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    But let's be real about the issue with technology.

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    The Sound of Silence in a Culture

    by Mark McCatty, Mark McCatty, Inc. Leadership Results Through People

    Company culture represents the values that are elevated within the organization. It’s how things are done. A healthy culture is robust and full of ideas and exchanges. A healthy culture is a noisy place; Full of positive activity. This does not mean that everyone is always in agreement. It does mean that everyone knows full well where everyone else stands and that they respect the positions that others have taken even if that position differs from their own.

     

    The “happiest companies” [What Happy Companies Know] have warm corporate cultures, modest, sincere leaders and flexible, engaged employees. Positive companies have an invigorated company culture where there is an expectation and appreciation for true honesty. As Bill Gates says, “Bad news must travel fast.” Microsoft employees are encouraged to speak their minds even if they must deliver bad news.

     

     

     

    Culture Trumps Strategy

    The sound of silence can mean discord and disconnection. You know what it’s like when you walk into a room that immediately goes quiet. It is not a good sign when the breakroom buzz goes still when the manager enters. Therefore, many managers tend to shy away from employee meeting areas. They may say that they “want to give the employees their space.” This is the same management who believe that they cannot be friends with the staff; no fraternization.  They do not understand the leadership power of their ability to connect with other people.

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    SCRUM Team Leaders Learn from Failure

    by Mark McCatty, Leadership & Team Advisor
    “To err is human.” The reality is that humans err. We all make mistakes. Some errors go by hardly noticed while other errors people make cause catastrophic consequences. So, the issue is not whether errors will occur; they will. The issue is what do we do with the tendency to make mistakes, and how do we benefit when they occur. There are some pretty interesting results from research about why we make these annoying errors. Some of the more commonly known causes of errors are:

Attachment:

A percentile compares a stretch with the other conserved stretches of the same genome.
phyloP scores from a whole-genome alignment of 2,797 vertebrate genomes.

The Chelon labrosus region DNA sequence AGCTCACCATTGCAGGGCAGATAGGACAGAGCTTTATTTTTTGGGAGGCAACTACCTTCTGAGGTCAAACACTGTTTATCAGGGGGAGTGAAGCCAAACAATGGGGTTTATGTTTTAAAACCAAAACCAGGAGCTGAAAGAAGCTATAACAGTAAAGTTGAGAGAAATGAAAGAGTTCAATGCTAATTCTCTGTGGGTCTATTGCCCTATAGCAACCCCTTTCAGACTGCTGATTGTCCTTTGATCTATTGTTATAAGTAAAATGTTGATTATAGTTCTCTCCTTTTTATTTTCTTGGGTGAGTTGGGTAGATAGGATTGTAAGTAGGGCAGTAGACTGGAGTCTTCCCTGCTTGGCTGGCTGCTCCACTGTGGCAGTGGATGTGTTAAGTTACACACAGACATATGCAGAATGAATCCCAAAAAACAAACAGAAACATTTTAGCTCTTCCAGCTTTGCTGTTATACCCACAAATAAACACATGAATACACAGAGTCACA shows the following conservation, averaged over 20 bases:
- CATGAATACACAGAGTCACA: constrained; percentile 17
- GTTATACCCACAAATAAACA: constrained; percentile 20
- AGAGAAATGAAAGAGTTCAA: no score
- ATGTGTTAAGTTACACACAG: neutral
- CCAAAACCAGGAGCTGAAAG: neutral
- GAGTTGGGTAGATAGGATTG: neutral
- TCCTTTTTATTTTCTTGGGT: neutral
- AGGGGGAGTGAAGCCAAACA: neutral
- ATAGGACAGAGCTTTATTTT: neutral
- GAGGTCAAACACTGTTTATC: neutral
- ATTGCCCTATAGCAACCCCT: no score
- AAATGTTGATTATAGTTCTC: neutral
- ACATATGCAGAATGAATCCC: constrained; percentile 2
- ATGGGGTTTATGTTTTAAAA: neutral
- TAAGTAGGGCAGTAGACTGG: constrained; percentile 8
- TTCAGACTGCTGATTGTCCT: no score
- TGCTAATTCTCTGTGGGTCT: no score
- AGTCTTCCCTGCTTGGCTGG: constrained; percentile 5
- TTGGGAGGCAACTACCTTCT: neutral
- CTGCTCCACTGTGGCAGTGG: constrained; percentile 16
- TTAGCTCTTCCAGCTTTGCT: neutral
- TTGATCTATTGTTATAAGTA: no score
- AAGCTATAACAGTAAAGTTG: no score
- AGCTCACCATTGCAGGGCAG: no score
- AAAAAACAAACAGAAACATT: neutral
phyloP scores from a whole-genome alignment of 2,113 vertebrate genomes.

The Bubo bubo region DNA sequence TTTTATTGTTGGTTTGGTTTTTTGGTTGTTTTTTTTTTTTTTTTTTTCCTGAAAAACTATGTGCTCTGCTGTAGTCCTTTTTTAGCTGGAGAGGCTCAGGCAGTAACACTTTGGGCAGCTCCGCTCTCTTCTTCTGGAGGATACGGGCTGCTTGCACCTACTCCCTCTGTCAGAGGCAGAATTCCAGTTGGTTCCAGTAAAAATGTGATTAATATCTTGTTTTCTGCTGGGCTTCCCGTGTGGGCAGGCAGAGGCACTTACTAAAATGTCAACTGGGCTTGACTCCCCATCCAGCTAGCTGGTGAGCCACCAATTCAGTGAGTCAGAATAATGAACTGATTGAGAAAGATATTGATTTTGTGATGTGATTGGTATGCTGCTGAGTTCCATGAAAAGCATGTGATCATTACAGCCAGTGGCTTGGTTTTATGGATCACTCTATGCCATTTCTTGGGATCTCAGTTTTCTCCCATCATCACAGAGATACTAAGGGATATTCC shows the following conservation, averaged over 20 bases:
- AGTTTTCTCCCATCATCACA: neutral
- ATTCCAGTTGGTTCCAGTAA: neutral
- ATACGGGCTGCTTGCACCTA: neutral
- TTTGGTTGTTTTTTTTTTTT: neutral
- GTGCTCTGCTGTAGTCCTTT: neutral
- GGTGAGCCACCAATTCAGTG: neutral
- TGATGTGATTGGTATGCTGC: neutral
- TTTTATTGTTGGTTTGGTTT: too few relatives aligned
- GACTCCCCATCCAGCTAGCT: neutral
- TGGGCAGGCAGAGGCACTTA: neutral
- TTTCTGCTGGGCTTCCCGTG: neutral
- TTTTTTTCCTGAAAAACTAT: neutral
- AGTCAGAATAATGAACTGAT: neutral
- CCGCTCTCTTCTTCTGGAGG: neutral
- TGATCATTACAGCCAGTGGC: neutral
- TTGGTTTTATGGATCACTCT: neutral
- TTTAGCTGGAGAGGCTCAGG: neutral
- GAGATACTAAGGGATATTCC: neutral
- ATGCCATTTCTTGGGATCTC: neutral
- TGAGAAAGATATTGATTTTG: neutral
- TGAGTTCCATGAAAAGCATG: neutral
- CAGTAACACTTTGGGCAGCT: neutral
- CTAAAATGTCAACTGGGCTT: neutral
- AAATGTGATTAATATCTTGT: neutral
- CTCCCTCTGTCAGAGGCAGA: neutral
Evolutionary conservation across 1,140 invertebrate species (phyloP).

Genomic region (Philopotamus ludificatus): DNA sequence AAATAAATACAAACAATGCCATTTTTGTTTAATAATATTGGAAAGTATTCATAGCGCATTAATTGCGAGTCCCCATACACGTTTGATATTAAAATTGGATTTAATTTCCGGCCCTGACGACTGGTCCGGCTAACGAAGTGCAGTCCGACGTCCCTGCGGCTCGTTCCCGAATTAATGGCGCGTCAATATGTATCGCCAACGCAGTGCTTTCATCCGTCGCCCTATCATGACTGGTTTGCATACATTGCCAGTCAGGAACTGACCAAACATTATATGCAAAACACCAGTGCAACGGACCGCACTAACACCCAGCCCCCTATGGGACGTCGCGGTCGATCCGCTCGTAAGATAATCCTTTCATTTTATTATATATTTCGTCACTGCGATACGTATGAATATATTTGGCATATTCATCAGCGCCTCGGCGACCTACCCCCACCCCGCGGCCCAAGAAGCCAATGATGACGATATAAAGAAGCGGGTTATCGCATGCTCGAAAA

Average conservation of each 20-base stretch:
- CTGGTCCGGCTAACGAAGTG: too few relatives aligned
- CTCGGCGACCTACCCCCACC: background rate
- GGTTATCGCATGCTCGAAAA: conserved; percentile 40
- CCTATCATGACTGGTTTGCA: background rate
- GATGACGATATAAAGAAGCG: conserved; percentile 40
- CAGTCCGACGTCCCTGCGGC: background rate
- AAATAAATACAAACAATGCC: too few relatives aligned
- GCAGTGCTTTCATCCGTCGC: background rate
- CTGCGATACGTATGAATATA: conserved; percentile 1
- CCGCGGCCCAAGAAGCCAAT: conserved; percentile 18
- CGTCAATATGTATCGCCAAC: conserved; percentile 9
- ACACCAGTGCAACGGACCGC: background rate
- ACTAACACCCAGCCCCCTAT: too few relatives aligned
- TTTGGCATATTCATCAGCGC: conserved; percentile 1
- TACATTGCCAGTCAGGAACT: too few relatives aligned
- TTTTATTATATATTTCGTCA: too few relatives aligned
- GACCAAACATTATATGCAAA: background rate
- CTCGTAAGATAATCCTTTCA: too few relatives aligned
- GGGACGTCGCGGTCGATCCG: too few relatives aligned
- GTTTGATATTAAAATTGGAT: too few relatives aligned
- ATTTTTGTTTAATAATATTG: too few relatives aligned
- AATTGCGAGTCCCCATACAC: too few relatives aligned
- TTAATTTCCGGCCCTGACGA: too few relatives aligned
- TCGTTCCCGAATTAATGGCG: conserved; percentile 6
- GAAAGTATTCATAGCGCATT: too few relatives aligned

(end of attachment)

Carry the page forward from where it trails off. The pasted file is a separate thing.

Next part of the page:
·         Stress. Mental stress increases as familiarity the decreases. When under stress we tend to operate emotionally and not cognitively.

    ·         Fatigue. Fatigue is affected by on-the-job demands, and off-the-job life style. Trying to do complex tasks while recovering from a late night out can create errors.

    ·         Difficulty seeing one’s own error. We all think that what we do is good. People may fail to detect abnormalities when working closely to a task, especially when preoccupied. How many times has someone pointed out a needed edit [to a document] that you failed to see?

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    Transformational Leadership in the USMC

    by, Mark McCatty, SAMC, SCT.

    Organizations exist and survive because of the good people within the organization. There are those in leadership who can create a vision and inspire, while others catch the vision and provide their part through person effort. But all involved are adding by using their strengths and willingly contributing their abilities to the vision.

    Every organizational leader desires to have a followership that is committed to, above all else, providing their unique set of strengths, and their discretionary effort to getting the job done. Having this type of followership does not guarantee that things will be easier, only that goals would be more fully realized through the committed effort of all those involved. Many hands make the load light.

    What I learned at Parris Island

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    The GIFTS of Great Leadership

    by Mark McCatty, of Mark McCatty, Inc. Mark is a Leadership & Team Advisor. Helping organizations get results through people.

    I have been asked to re-post this. It’s that time of year…

    GREAT LEADERS BRING GREAT GIFTS
    At this time of year with the hustle and bustle of the holiday season, our thoughts turn to gift giving. But, gifts aren’t just for family members.  Great leaders bring GIFTS to their organizations, too! A leader cares about the employees in his or her organization and recognizes their contribution.  As a result, the leader has a positive impact on the organization and its people. The GIFTS a great leader brings are:

    • Goals
    • Inspiration
    • Focus
    • Teamwork
    • Success

    Another GIFT great leaders can bring to their organization is their leadership style.

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    What Value Do You Bring?

    By Mark McCatty, SAMC, SCT

    I was humbled by a compliment I received when I was visiting a client’s office. When I walked in I was greeted by several of the team members. As I was leaving one of them said that they were glad I stopped by. They continued to explain that they feel a welcome calmness come over the office whenever I am there. It stopped me cold. Wow! That’s one of the best complements I have ever received.